Washington County hopes to become pilot for reassessment changes
The Washington County board of commissioners is again looking to Harrisburg to legislate changes in the property reassessment system, this time through a state Senate bill that would move the responsibility to the Department of Community and Economic Development.
The commissioners learned of the possible changes from State Rep. Jesse White, D-Cecil, who said the Senate bill would direct DCED to create both an operations manual and a statewide database for reporting property values to be used by counties when reassessing; develop and maintain statewide training programs for anyone working with the value of property during a reassessment; and require that methodology and calculations that determine the value of property in counties and statewide to be made public.
“No matter what happens, I will not be a cheerleader for reassessment,” commission Chairman Larry Maggi said at a news conference Tuesday afternoon at the Courthouse Square office building.
Nicholas Gerek, White’s chief of staff, said Senate Bill 66 passed 49-0 and was voted out of committee in the State House earlier this month. Legislation requires three votes to pass the House, and Gerek said the second of those votes could occur as early as today.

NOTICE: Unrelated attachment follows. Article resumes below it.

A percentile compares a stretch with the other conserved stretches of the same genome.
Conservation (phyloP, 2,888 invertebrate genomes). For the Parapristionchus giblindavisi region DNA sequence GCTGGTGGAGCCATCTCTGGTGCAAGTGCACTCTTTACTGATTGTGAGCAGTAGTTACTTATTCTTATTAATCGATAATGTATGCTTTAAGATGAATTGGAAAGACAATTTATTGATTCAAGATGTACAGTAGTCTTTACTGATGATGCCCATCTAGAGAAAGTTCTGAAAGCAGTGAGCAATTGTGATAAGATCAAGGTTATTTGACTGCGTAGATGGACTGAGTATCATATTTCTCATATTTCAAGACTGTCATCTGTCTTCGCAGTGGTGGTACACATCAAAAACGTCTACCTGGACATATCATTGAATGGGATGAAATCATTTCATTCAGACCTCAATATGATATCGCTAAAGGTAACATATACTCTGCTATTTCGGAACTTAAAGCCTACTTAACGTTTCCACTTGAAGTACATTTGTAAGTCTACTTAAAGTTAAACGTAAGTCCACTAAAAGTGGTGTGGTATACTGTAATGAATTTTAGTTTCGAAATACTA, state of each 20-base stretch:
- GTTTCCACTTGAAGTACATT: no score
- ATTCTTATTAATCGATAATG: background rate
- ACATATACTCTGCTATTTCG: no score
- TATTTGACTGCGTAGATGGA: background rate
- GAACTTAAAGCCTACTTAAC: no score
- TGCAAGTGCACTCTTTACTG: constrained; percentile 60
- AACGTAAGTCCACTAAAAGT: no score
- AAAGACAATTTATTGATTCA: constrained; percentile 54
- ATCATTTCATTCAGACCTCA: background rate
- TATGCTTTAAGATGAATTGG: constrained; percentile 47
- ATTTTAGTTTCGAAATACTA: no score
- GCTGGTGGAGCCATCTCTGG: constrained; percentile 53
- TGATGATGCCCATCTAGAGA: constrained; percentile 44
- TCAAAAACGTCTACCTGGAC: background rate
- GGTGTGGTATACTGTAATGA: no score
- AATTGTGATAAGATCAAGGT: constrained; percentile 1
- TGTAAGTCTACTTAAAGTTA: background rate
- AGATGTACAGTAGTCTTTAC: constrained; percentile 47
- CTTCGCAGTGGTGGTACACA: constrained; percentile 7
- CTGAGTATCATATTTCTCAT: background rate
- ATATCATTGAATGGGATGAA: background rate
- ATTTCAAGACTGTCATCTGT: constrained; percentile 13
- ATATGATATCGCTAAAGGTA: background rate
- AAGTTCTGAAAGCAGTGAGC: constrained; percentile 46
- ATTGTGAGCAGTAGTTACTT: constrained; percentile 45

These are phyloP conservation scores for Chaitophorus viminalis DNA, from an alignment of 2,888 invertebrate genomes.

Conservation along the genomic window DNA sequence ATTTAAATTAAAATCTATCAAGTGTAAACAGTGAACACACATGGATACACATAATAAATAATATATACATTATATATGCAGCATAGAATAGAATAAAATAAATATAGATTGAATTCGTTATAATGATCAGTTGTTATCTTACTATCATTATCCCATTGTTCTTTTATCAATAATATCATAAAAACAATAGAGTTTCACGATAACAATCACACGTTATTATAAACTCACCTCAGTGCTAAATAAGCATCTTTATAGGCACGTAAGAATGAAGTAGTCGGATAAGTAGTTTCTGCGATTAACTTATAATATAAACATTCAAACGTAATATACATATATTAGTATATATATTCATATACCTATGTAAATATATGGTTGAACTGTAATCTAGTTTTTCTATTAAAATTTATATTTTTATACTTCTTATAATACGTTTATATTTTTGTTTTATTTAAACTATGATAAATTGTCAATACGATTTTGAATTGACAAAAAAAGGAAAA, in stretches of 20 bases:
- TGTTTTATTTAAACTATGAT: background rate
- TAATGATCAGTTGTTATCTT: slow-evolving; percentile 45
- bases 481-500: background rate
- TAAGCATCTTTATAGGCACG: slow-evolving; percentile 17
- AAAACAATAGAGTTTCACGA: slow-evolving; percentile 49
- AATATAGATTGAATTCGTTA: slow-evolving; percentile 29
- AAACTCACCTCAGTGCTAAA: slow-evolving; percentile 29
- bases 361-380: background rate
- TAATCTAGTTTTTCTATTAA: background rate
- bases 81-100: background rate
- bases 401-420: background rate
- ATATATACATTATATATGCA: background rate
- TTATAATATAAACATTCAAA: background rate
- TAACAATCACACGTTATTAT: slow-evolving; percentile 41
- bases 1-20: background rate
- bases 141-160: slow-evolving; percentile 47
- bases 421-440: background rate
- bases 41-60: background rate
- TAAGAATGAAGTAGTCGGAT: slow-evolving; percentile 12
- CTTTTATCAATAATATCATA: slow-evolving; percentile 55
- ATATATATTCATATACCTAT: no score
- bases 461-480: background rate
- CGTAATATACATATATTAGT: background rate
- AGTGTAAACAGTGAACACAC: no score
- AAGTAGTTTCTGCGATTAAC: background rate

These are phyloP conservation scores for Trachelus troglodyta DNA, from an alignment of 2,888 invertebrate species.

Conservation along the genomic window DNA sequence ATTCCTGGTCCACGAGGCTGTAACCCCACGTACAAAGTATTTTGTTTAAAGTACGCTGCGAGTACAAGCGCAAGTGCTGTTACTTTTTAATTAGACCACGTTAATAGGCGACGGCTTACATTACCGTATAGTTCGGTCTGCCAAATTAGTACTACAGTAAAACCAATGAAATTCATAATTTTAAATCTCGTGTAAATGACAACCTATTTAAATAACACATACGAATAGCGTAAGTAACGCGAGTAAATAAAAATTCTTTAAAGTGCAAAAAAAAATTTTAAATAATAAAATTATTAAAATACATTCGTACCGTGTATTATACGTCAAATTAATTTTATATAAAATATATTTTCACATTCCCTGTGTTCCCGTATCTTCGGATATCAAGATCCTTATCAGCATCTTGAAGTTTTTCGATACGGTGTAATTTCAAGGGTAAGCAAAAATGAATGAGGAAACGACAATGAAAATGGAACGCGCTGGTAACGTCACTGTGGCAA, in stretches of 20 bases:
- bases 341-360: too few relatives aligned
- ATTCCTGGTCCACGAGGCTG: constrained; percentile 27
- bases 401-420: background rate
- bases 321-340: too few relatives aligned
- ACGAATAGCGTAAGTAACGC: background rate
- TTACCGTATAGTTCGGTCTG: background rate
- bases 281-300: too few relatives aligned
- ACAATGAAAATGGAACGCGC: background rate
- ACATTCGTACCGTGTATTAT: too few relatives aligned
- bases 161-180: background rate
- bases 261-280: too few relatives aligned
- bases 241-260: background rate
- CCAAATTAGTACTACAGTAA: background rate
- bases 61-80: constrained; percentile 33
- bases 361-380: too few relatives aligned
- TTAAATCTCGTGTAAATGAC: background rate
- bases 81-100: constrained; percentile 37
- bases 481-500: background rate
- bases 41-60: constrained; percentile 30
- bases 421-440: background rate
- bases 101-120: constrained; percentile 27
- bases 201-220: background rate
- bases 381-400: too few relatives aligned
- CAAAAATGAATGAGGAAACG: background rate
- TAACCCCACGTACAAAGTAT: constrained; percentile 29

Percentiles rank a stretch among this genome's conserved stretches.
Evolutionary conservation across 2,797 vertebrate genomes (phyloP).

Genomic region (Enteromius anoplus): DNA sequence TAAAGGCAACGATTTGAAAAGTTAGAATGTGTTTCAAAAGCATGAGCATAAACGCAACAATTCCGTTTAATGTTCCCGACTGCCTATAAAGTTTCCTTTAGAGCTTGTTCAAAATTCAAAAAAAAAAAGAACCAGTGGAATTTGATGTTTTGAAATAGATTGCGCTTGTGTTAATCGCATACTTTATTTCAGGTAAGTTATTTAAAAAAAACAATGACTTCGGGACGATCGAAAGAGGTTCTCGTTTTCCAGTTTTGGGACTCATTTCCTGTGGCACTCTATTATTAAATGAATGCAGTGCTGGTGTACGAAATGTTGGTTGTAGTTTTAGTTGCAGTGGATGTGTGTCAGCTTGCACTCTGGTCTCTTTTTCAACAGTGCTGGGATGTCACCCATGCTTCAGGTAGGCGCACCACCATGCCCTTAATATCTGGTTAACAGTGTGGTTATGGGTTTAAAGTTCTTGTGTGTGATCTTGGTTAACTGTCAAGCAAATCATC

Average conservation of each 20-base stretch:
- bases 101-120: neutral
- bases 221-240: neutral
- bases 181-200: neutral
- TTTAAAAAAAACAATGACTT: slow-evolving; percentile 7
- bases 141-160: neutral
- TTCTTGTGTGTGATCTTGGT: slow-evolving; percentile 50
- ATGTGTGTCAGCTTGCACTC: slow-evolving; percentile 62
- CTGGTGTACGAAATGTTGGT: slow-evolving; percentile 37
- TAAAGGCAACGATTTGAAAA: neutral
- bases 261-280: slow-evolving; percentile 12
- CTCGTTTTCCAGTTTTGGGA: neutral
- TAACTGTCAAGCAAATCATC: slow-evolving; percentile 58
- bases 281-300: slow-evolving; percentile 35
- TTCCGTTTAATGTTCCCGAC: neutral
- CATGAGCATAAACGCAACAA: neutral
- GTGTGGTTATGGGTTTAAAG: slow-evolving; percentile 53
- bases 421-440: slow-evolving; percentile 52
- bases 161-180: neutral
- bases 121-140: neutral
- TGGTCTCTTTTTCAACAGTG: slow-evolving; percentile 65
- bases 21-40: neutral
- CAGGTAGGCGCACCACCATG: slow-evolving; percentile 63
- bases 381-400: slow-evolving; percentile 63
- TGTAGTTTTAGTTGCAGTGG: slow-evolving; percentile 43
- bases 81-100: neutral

Meanwhile, in court a few hours earlier, the attorney representing the Washington County commissioners in the property reassessment sought by the Washington and McGuffey school districts said the board is seeking proposals from firms that would be interested in conducting the countywide project.
Attorney Robert Grimm said the county is contacting vendors who submitted proposals in 2009, requesting proposals through its own website, and advertised today in the Westmoreland County-based Valley Independent, which circulates on both sides of the Mon Valley.
President Judge Debbie O’Dell Seneca asked why the county did not advertise in the Observer-Reporter, which she called “a recognized publication of general circulation in the county.”
Grimm called advertising in the Valley Independent “less expensive than the Observer-Reporter,” but did not provide any cost comparisons at the hearing.
As late as Friday, county officials said they had not made a decision on placing the ad, a significant step in the reassessment process.
Scott Fergus, county administrator, said the decision to advertise was made Monday.
Maggi said the board agreed “reluctantly” to seek the proposals.
The county’s last reassessment, completed in 1979, took effect in 1981.
The county and school districts have been in court since 2008, when O’Dell Seneca ordered that, barring a change in state law, she expected to see the commissioners undertake a property reassessment within their then-current terms of office, which expired Jan. 1, 2012.
The next status conference, and the school district’s request that the commissioners be held in contempt of court for failing to reassess property, has been scheduled for June 4.